There’s a reason everyone seems to be getting into mobile payments. Thanks to increasing smartphone usage and a push for faster, simpler, more secure financial transactions, mobile payments could become a $3.4 trillion industry by 2022. In the U.S. last year, eMarketer estimated it to be a $49 billion market already.
The consumer options are sundry: There’s Apple Pay, Samsung Pay, and Google Pay; PayPal, Venmo, Square, and Square Cash; bank-backed alternatives like Zelle and Chase Pay; and in-app options through things like WhatsApp or Facebook Messenger. As consumers abandon cash, checks, and even credit cards, everyone is jumping into mobile payments—but perhaps none with the zeal of Apple.
First introduced in October 2014, Apple Pay has become one of the leading digital payment services for U.S. consumers, but it doesn’t yet dominate the global market. Chinese competitors WeChat Pay and Alipay have a combined 1 billion users, followed by PayPal with 210 million users and Apple with 87 million, as of August 2017. Apple is aggressively working to close that gap using a number of different tactics, and it’s working—kind of.
To start, Apple has worked on expanding its base by improving its compatibility with local financial institutions and credit cards so that the service is available to more iOS users. Every few weeks, Apple has extended Apple Pay to new banks and credit unions, and now more than 2,700 institutions support the service. It’s also been expanding to new countries, most recently Norway and Poland. And it has expanded beyond retail purchases to peer-to-peer payments, largely the domain of Venmo. Apple introduced Apple Pay Cash in December. To facilitate adoption, Apple Pay Cash is built directly into the Messages app, making it a more convenient, built-in payment option for iOS users to turn to when haggling bill details via text with friends.
Apple also has a powerful, if not annoying, tool it’s been using to woo iPhone owners onto its payment platform: a barrage of incessant, unceasing notifications.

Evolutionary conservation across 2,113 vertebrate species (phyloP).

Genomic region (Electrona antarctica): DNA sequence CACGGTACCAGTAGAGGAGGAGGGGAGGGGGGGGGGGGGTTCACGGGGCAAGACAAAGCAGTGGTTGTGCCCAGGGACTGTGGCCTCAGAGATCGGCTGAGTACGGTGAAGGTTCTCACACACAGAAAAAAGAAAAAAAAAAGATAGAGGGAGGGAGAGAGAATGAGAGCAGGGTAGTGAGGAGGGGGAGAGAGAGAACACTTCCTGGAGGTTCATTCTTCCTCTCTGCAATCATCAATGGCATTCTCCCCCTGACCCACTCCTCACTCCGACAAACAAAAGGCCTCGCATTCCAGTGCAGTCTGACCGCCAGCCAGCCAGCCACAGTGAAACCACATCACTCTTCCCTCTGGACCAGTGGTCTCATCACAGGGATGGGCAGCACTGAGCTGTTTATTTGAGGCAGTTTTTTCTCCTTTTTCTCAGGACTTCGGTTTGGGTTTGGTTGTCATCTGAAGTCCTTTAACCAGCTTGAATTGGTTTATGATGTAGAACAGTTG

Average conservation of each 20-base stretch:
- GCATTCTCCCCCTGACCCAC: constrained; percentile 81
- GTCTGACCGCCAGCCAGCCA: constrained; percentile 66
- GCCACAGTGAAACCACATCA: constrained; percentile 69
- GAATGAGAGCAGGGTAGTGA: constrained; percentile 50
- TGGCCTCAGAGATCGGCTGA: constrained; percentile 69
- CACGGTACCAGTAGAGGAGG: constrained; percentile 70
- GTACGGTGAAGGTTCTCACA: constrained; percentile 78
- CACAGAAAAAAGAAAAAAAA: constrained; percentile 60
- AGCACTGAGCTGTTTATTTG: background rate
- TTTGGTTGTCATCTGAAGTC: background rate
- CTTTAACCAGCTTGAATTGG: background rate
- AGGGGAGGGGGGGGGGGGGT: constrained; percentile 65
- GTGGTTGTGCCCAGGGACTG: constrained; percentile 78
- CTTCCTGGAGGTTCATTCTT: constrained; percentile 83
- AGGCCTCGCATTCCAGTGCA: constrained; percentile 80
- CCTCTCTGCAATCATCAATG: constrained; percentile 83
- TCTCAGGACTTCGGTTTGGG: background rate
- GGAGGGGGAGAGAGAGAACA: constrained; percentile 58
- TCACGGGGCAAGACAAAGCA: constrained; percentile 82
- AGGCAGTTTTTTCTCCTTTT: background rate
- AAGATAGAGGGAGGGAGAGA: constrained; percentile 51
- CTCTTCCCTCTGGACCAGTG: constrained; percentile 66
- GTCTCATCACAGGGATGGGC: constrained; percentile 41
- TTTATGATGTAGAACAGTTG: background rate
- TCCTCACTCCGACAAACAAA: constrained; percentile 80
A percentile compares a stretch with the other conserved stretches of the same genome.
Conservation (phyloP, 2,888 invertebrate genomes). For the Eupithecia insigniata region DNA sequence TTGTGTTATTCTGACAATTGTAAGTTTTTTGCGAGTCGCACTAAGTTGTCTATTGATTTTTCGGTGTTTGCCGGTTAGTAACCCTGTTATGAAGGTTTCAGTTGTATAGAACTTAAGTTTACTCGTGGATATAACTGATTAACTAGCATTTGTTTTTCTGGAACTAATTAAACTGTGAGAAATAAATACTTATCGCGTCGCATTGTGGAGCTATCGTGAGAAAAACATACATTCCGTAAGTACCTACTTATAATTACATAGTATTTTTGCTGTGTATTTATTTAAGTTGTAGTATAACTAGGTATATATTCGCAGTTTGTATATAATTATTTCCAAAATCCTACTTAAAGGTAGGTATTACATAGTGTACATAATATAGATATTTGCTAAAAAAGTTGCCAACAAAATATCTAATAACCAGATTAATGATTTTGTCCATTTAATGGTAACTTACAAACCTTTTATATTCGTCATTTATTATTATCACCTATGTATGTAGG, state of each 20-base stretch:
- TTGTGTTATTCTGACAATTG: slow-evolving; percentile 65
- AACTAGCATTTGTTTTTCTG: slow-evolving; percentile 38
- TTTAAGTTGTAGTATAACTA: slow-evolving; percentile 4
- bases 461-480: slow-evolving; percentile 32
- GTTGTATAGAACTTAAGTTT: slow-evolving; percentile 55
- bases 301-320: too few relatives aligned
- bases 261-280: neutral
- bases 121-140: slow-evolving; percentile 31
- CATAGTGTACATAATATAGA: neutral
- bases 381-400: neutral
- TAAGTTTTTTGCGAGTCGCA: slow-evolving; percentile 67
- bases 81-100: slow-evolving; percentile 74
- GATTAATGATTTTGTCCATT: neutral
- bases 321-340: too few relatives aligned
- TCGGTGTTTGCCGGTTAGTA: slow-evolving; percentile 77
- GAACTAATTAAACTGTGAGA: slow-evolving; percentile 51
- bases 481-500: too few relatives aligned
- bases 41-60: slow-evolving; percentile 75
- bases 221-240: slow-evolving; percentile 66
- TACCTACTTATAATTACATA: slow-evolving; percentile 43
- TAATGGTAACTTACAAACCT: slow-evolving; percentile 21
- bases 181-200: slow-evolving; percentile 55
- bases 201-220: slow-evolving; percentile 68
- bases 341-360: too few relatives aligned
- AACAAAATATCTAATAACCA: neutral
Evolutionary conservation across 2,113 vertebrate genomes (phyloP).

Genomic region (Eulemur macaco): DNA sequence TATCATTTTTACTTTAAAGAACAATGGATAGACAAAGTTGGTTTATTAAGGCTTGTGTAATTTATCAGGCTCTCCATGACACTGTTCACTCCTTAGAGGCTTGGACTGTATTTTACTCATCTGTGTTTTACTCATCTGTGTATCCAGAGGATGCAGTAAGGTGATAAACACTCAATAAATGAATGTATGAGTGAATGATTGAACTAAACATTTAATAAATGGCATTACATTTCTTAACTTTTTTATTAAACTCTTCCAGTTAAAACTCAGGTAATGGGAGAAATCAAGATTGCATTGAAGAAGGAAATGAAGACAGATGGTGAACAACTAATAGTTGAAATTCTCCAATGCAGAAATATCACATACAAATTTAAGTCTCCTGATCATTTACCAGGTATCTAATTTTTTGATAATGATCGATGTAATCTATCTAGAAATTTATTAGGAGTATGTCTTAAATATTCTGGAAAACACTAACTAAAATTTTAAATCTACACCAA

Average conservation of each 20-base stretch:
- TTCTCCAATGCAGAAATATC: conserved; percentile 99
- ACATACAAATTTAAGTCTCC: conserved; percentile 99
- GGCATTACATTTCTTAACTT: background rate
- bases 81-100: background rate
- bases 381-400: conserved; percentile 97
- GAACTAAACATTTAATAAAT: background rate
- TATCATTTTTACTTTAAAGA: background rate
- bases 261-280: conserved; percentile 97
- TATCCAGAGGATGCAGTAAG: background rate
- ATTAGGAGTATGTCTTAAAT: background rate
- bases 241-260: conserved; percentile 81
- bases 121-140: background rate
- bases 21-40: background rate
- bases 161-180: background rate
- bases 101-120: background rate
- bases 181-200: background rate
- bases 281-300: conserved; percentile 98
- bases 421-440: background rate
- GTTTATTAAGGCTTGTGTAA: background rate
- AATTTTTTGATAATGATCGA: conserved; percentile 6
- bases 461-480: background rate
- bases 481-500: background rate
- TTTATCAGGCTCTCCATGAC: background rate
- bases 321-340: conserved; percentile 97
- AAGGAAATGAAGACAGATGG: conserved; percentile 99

“I just updated my iPhone 6 Plus to 10.0.0.1, and … I am periodically getting a notification from the Wallet App to add a credit card,” one Apple forum user wrote in 2016. “I have never and will never use Apple Pay. I don’t care how secure it may be, or how convenient it may be I have no desire to use that feature and I am getting tired of seeing the notification pop up five times a day.”
“Thanks, but no thanks. I’ve reset my phone, turned off notifications, and yet, I still get the prompt… over, and over again,” another user said regarding the “annoying” notification “Complete your set up, by adding Apple Pay” after iOS 11 debuted in late 2017.
After Apple Pay Cash debuted, the persistent pop-up notification within Apple’s Messages app prompted one iOS user to assume his phone had succumbed to malware.
While Apple’s insistence that your phone isn’t fully setup until you’ve added a card to Apple Pay may be infuriating to some, its tactics seem to be working. Apple Pay has seen impressive year-over-year upticks, with an estimated 127 million users as of the first quarter of this year.
Apple has good reason to be so aggressive with its user acquisition tactics: It has other competitors coming for it. Unlike other major retailers like Walgreens, Best Buy, and Target, Walmart has refused to adopt Apple’s mobile payment platform in its stores in favor of its own. Like Chinese mobile payment apps, its option, Walmart Pay, uses an on-screen QR code that gets scanned to complete mobile transactions. Apple’s method relies on near-field communication technology built into a phone or watch, which can be a barrier to entry for older phone owners. Walmart Pay debuted in December 2015, and it could overtake Apple Pay in terms of active users before the end of the year. And Walmart is not Apple’s only new rival: The Starbucks app also appears to have a higher number of active users than Apple Pay—and you can use Apple Pay at Starbucks.
Apple clearly has a long way to go. Recent estimates suggest that only 16 percent of iPhone owners are also Apple Pay users—perhaps part of the reason Apple has gotten more aggressive with its Apple Pay notifications since the debut of Apple Pay Cash. By the end of last year, Apple Pay accounted for 90 percent of NFC-based mobile transactions worldwide. Compared with other NFC-based platforms, Apple is crushing it. But if the company truly wants Apple Pay and Apple Pay Cash to be our go-to payment methods both at retailers and amongst friends, it’s going to have to do more than just bully us into forfeiting our bank information. It’s going to need to convince users that Apple Pay is faster and more convenient than pulling out a credit card—and push retailers to do the same. It might be a tall order. Chinese citizens have been far more receptive to ditching their physical wallets for their phones than U.S. buyers. But Apple succeeded in making smartphones an indelible part of our daily lives. It’s in a position to do that for payments, too.